Students Who Read Paper Books Score Better on Tests

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İngilizce Öğren LingoVivo News

Recent research from the Organization for Economic Cooperation and Development (OECD) challenges the notion that digital reading surpasses traditional paper books in educational outcomes. The study, based on surveys and tests conducted in 2018 among 15-year-olds across 38 countries, reveals a positive correlation between reading format and reading test scores. Young people who predominantly engage with paper books demonstrate higher reading test performance compared to their counterparts who favor digital devices. The findings raise questions about the anticipated benefits of digital reading in educational settings and emphasize the continued significance of traditional reading formats in fostering literacy skills among adolescents. The report also highlights concerns about equal access to print books, noting that less privileged students have significantly fewer books at home than their more advantaged peers.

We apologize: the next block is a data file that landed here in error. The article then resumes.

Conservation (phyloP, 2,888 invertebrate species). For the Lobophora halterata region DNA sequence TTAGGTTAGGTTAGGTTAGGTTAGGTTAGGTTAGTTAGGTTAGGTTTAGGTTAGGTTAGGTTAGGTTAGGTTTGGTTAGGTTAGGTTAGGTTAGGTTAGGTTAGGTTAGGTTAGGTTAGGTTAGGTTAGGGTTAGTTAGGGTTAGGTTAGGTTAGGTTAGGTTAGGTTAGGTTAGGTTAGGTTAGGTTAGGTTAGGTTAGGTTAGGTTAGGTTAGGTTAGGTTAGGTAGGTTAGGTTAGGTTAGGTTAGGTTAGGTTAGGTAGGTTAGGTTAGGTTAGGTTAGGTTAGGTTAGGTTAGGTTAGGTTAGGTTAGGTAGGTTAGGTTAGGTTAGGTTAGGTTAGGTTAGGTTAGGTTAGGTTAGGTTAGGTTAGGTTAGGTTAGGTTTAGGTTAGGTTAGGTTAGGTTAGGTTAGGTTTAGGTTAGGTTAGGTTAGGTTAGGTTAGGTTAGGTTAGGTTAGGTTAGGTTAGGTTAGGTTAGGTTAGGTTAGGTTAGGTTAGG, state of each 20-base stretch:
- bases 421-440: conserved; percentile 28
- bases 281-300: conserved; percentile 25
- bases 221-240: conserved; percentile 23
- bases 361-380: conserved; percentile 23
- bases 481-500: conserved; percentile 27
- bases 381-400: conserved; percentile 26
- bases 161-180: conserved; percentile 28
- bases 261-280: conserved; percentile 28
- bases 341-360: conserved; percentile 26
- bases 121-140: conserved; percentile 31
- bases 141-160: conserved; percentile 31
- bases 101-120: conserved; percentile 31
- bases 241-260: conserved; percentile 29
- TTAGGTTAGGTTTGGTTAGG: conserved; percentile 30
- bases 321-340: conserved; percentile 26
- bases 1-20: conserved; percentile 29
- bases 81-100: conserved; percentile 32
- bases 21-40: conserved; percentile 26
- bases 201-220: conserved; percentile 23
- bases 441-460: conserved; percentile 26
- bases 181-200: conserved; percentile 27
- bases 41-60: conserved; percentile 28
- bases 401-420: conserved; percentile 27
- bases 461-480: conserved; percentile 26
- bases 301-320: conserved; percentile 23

1- What does recent research from the OECD challenge in terms of reading formats?

2- What age group was the focus of the study conducted by the OECD?

3- Besides the correlation between reading format and test scores, what else does the research highlight?


You have completed the comprehension questions. 

Parts of this lesson are based on: An article Engoo Daily News.